A denture is a removable replacement for teeth which are missing and surrounding tissues. There are types of dentures which are usually available: Complete, and partial dentures. Complete dentures are used when all of the teeth are missing, while partial dentures are used when a few natural teeth remain.
Complete dentures can be either immediate, or conventional. These are made once the teeth have been removed, and the gum tissue has commenced its process. A conventional denture is ready for placement in the mouth usually around eight to twelve weeks after the teeth have been removed. Immediate dentures are different from conventional dentures as they are prepared in advance, and can be positioned as soon as the teeth have been removed. The result of this is that the wearer does not have to live without teeth during the period of healing.
Thus, a disadvantage of immediate dentures in comparison to conventional dentures is that they need more adjustments to fit properly during the process of healing, and therefore, should only be considered as a temporary solution until conventional dentures can be made. On the other hand, partial dentures are used when one or more natural teeth are left in the upper or lower jaw. A bridge ends up replacing one or more teeth through the placement of the crown on the teeth on either side of the space, and attaching artificial teeth to them. This ‘’bridge’’ is then solidified into place, and not only does a partial denture fill in the spaces created through missing teeth, it also prevents other teeth from having their position changed. A precision partial denture can be moved, and has internal attachments instead of clasps which attach to the adjacent crowns.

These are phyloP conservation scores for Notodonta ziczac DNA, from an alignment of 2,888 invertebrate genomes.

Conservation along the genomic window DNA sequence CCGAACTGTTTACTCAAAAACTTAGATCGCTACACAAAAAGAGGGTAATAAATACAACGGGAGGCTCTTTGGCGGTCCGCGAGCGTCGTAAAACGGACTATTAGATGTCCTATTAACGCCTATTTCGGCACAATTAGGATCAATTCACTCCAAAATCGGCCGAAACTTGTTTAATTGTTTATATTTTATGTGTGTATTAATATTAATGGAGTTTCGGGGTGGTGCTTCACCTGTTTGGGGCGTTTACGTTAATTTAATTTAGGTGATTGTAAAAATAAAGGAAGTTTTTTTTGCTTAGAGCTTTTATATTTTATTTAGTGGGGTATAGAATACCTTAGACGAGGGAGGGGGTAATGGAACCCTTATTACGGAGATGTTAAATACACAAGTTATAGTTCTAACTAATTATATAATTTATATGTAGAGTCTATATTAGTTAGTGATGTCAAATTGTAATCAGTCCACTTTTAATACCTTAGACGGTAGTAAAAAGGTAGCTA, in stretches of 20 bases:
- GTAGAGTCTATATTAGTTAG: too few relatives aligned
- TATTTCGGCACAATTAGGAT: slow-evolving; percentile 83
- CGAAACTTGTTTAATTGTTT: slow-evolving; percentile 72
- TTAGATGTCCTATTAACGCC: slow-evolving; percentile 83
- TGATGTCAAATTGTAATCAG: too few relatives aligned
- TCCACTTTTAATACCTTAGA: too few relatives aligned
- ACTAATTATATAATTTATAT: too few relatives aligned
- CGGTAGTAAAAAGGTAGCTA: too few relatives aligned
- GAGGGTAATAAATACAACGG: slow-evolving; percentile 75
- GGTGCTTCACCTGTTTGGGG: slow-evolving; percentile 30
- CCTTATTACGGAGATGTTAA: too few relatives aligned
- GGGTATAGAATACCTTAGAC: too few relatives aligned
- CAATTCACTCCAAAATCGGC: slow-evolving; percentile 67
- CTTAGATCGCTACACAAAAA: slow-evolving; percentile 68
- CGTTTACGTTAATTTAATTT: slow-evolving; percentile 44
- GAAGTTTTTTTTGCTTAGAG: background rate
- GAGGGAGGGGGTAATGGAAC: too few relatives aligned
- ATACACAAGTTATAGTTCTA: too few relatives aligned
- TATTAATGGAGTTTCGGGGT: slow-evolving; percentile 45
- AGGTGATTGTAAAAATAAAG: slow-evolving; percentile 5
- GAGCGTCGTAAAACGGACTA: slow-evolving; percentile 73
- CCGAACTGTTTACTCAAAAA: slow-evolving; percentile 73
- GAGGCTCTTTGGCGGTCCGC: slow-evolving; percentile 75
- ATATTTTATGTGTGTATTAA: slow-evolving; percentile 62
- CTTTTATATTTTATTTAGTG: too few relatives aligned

The denture development process takes place for a few weeks, and consists of several dental appointments. A series of impressions of ones jaw are made, along with measurements being made of how ones jaw relates to one another, and the space made between them. Secondly, models and wax forms are created of the exact shape and position of the denture to be made. All of these models will be tried on, and the denture will then be assessed for color, fit, and shape before the final denture is cast. After this, the final denture is cast, and then, all adjustments will be made in accordance to necessity.
If adhesives are used in excess for the filling of voids for an ill-fitting denture, then they can cause harm to the underlying hard and soft tissues. Occasionally, it is possible for the inflammation of the soft tissues to take place. Furthermore, due the movement on the soft tissue along with underlying bone, an ill-fitting denture can potentially result in bone loss.
Dental adhesives are usually considered very safe, as long as they are used in accordance to the directions provided. As long as the denture is fitted well, and the adhesive is used just for the purpose of added stability, no ill effects should be there.
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